• Reduces chronic stress
  • Improves mortality rates
  • Lowers blood pressure
  • Lowers cholesterol
  • Resolves ongoing relationship struggles and chronic interpersonal disturbances
  • Increases immune system functioning
  • Decreases heart disease
  • Increase agreeableness and lowers neuroticism
  • Breaks the link between chronic stress and poor mental health
  • Reduces pain (1, p. 177)

 

Let’s allow this list to sink in for just a moment. It is evident that forgiveness affects our whole system and has tremendous influence upon our psychological well-being. For clarification purposes, forgiveness does not mean forgetting or approving of what happened. It also does not mean reconciliation will occur or boundaries are dismissed. Forgiveness offers us the opportunity for our own inner healing to take place…period. 

 

Staying Connected to God 

While I wish I could tell you that forgiveness is quick, it is not always that easy. According to Cloud (1), “you will still have feelings that are real and must be acknowledged until they are gone… it’s a process” (1, p. 181). Staying connected to God during our recovery is a significant part of that process because he can handle our big emotions relationally and graciously. According to Jim Wilder (5), “we found that when we helped people start from a secure-attachment state with either God or people, traumas resolved about six times faster” (5, p. 122). Why does that happen? According to Hutcherson (3), “research on attachment and neuroplasticity confirms that our brains are wired to respond to love and empathy, even when we are in despair. When we connect with another person, or someone empathizes with us and helps us feel seen, the two sides of the brain begin to heal” (p. 18). What hope! Even if we did not form healthy attachments growing up, or a breach of trust has occurred, God offers us a reparenting, secure attachment with him, which facilitates healing.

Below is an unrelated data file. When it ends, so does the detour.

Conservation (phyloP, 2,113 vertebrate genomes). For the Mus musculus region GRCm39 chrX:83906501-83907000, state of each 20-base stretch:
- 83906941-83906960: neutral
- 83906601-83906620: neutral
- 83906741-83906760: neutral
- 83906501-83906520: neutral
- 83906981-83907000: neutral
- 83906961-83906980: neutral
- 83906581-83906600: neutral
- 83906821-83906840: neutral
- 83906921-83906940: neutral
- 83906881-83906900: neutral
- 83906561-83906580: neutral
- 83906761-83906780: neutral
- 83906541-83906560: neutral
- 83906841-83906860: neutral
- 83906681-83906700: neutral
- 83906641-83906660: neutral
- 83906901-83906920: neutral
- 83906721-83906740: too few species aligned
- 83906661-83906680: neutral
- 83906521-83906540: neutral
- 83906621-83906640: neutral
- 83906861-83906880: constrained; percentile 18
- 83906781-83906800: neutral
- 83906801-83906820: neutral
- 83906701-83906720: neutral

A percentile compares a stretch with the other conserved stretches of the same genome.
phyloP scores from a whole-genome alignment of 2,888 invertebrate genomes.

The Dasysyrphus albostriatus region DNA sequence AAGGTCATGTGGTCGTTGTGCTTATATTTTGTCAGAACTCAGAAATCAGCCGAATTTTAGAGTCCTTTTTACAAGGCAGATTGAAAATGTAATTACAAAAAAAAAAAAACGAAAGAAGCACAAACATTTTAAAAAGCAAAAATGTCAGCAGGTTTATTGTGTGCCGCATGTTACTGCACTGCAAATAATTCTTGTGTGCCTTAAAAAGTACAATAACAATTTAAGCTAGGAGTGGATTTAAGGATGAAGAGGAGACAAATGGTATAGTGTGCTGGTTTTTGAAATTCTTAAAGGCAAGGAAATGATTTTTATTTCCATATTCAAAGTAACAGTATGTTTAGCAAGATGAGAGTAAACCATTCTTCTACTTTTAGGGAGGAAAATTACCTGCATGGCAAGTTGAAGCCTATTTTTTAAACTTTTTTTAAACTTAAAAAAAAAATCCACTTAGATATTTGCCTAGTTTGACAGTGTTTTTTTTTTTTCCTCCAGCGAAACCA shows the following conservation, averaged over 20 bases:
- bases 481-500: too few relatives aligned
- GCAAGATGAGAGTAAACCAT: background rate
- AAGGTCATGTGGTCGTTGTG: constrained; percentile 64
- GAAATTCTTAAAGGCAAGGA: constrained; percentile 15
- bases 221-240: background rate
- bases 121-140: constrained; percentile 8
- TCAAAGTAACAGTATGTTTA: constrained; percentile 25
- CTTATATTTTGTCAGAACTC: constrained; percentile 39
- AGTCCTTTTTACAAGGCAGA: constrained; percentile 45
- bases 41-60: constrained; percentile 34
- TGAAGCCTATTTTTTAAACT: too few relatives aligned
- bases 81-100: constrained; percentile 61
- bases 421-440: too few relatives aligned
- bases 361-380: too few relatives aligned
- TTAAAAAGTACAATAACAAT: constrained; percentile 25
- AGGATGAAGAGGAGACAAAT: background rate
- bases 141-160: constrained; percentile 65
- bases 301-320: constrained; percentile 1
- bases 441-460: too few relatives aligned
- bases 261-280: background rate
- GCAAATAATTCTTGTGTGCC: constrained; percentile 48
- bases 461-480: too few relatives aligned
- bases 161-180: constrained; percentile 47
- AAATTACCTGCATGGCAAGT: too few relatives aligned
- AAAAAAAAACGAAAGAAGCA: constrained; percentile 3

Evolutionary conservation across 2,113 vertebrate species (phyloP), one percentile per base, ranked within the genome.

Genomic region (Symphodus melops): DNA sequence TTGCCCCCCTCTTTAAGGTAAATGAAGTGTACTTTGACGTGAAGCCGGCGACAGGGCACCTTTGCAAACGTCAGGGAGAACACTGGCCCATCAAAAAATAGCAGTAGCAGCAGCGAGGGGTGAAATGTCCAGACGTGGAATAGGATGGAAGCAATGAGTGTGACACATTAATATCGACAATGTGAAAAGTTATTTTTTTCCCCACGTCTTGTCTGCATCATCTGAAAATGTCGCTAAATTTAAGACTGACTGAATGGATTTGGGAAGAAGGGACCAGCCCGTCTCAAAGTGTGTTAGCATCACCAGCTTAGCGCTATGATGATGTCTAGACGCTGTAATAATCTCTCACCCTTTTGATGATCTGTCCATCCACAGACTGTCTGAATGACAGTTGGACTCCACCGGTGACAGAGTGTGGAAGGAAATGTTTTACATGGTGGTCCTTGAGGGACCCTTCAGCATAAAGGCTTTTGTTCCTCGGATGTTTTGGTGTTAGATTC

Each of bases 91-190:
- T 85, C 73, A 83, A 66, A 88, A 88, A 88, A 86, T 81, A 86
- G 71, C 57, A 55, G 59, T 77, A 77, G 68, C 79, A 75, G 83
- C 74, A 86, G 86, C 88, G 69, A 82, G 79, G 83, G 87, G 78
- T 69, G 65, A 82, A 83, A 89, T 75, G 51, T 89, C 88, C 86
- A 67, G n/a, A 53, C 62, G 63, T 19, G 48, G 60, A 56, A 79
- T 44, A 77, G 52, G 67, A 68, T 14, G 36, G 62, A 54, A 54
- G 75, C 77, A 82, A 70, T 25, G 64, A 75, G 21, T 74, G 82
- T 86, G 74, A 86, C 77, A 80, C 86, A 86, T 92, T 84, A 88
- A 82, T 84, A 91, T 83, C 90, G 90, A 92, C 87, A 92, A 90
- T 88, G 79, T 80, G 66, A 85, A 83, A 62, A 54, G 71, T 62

In Conclusion

There is such beauty in how God intentionally designed us. Throughout this series, we discussed why trust is vital, how trust affects our developing brain’s joyful identity, and ways to begin the healing process when trust is broken. We were created to be in relationship with others and with God. When trust is broken and trauma is experienced, God can use the very thing that has hurt us to heal us as we continue to grow in a loving, secure attachment with Him!

References

1. Cloud, H. (2023). Trust: Knowing when to give it, when to withhold it, how to earn it, and 

    how to fix it when it gets broken. Worthy Publishing. 

2. Friesen, J. G. (2010) Living from the heart Jesus gave you: The essentials of Christian 

    living. Shepherds house. 

3. Hutcherson, W., & Williams, C. (2021). Seen: Healing despair and anxiety in kids and 

    teens through the power of connection. Parent Cue. 

4. Khouri, E. (2021). Becoming a face of Grace: Navigating lasting relationship with God 

    and others. Illumify Media Global. 

5. Wilder, J., & Willard, D. (2020). Renovated: God, Dallas Willard & The Church that 

    transforms. NavPress.